Audio Play: The Further Adventures of Nick Danger
The makers of Fantastic Cigarettes, long in the leaf and short in the can, bring you another true story from the tattered casebook of Nick Danger, Third Eye. Let's join him now in the adventure we call...Cut ‘em Off at the Past!
"The Further Adventures of Nick Danger" is a long track from The Firesign Theatre
's album How Can You Be in Two Places at Once, When You're Not Anywhere at All?
, which took up the entire second side of the original vinyl release. A parody of the Hardboiled Detective
and Film Noir
, as well as old-timey Radio
shows, it remains one of their most popular works.
Compared to other Firesign Theatre pieces, the story is relatively straightforward—but relatively
is the operative term here. Private Detective
Nick Danger, Third Eye (voiced by Phil Austin) is sitting in his office, listening to "the monotonous staccato of rain on my desktop", when he is approached by a suspicious little man, Rocky Roccoco (a Peter Lorre
expy, voiced by Phil Proctor), who wants to sell him what Nick describes as "a two-bit ring from a Cracker Back Jox
", and mentions a woman with many names, including Betty Jo Bialosky.
Nick recognizes that last name as an old college sweetheart (but "everyone knew her as Nancy
"), and, after time out for a brief flashback, decides to look her up. When he does, she asks for his help. ("You called just in the nick of time!" "You haven't lost your delicate sense of humor, have you, Nancy?" "What?"). Along the way, Nick's footsteps are dogged by the obstructive police detective, Sergeant ("Lieutenant!") Bradshaw (Peter Bergman). Eventually, a time machine gets involved, and things become even more complex and confusing than they already were.
Nick Danger would reappear on subsequent Firesign Theatre albums, including Nick Danger: The Case of the Missing Shoe
, and The Three Faces of Al
, as well as on one of their videos, Nick Danger: The Case of the Missing Yolk
Tropes in this work:
- Alternate History: The presidential interruption at the end of the piece makes it clear that the show itself is taking place in an alternate universe where the US surrendered to Japan after the attack on Pearl Harbor.
- Badass Longcoat: In video versions, Phil Austin would wear the classic trenchcoat and fedora typical of the Hardboiled Detective.
- Bland-Name Product: "Looseners" is probably a reference to "Lucerne", a major California dairy at the time.
- Since it's a castor-oil breakfast cereal designed to "clean out your whole system", Looseners is probably also a reference to "loose bowels".
- The Case Of: Used in various sequels, like Nick Danger: The Case of the Missing Shoe and Nick Danger: The Case of the Missing Yolk.
- Detective Patsy: "Nancy" asks for Nick's help, but really she just wants to frame him for the murder of Roccoco, who is blackmailing her.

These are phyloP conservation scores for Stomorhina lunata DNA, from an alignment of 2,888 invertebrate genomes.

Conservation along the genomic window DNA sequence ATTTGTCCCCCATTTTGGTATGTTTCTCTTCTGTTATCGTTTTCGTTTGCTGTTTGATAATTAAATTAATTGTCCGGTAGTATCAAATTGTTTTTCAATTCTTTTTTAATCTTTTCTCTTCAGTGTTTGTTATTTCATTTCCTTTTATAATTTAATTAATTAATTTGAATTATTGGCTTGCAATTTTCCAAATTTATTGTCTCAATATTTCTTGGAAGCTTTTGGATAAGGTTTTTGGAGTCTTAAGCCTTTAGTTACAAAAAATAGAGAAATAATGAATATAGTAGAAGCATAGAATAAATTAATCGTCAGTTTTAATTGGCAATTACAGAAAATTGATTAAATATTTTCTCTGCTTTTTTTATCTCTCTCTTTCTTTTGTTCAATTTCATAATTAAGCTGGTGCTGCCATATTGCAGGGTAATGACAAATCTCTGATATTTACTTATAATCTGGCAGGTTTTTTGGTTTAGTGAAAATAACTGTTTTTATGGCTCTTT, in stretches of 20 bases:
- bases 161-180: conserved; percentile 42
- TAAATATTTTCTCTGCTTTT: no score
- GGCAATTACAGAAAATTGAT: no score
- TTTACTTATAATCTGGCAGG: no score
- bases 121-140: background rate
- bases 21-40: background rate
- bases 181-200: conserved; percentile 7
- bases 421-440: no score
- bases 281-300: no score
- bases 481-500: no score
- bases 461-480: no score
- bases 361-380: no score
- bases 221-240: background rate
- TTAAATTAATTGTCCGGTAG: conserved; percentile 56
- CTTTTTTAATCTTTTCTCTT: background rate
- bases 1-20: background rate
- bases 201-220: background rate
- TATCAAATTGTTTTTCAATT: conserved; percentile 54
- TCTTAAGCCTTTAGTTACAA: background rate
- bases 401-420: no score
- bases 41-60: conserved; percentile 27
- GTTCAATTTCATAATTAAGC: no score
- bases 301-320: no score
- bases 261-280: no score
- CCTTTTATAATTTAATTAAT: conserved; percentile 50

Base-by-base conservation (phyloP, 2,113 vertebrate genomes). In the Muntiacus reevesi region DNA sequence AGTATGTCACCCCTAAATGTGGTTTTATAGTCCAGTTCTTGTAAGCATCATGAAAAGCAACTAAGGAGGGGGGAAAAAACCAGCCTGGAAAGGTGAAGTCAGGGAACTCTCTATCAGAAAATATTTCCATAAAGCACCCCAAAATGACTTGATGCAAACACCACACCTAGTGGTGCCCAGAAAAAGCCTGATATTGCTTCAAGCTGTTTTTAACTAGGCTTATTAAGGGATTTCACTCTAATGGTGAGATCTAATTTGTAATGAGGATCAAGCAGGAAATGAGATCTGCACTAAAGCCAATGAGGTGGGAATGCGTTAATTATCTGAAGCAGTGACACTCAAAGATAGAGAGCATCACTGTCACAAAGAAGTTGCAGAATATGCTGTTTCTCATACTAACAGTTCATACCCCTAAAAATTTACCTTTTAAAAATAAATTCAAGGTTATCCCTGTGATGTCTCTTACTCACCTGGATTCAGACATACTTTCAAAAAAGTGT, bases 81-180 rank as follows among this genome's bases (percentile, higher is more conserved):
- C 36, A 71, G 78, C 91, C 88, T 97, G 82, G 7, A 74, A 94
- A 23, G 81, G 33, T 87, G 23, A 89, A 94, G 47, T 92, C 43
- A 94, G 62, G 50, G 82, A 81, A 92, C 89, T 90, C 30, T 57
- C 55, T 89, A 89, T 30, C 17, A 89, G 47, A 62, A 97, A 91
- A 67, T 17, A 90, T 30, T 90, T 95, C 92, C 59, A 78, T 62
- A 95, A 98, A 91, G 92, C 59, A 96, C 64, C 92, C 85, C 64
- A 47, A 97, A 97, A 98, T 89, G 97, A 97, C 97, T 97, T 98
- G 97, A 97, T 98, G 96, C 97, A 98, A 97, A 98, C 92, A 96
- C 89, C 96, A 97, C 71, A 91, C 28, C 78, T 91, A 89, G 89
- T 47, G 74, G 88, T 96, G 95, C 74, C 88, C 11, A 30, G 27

- Emergency Presidential Address: The moment of climax is cut off by an announcement from the president, declaring that the US has been attacked by Japan at Pearl Harbor and unconditionally surrenders.
- Femme Fatale: Betty Jo Bialosky ("Nancy"); at one point she drugs Nick and frames him for the murder of Rocky Roccoco.
- Flashback... Back... Back...: "No, no, no, no, no, no! You don't understand how radio works. Now, this is my flashback—all I have to do to return us to the present is fade my voice out like this and cue the organist!"
- Gayngster: Rocky Roccoco (appropriately, as he's an expy of Peter Lorre's character Cairo from The Maltese Falcon)
Nick (over): My nostrils flared at the scent of perfume. Pyramid Patchouli. There was only one joker in L.A. sensitive enough to wear that scent, and I had to find out who he was.
Roccoco: Good afternoon, Mister...Danger. My name is Rocky Roccoco.
Nick (regular voice): Thanks, half-pint. You just saved me a lot of investigative work.
- Gender-Inverted Trope: A verbal example.
Catherwood: Now then, I suppose you're here to see my mistress, Mister Danger.
Nick: I don't care about your private life or what his name is.
- Gesundheit: At one point, the butler, Catherwood, blurts out "Goo goo ga joob" and Nick responds "Gesundheit."
- Hardboiled Detective: Nick Danger is a surrealist take on the classic version.
- Hostile Show Takeover: Sergeant ("Lieutenant!") Bradshaw attempts this when he thinks he's got the goods on Nick. He has grandiose plans of turning the show into a more action-oriented thriller. And no Jewish writers, either!
- Hurricane of Puns: Like most of the Firesign's works, the piece is full of puns.
Nick (voice over): There was something fishy about the butler. I think he was a Pisces, probably working for scale.
- I Have Many Names: When Roccoco is quizzing Nick about the woman, he has to go through several of her names ("Melanie Haber?" "Audrey Farber?" "Susan Underhill?"). It isn't until he says "Betty Jo Bialosky" that Nick remembers: "everyone knew her as Nancy." Then Nick goes through the same routine with Catherwood: "Oh, you mean Nancy!"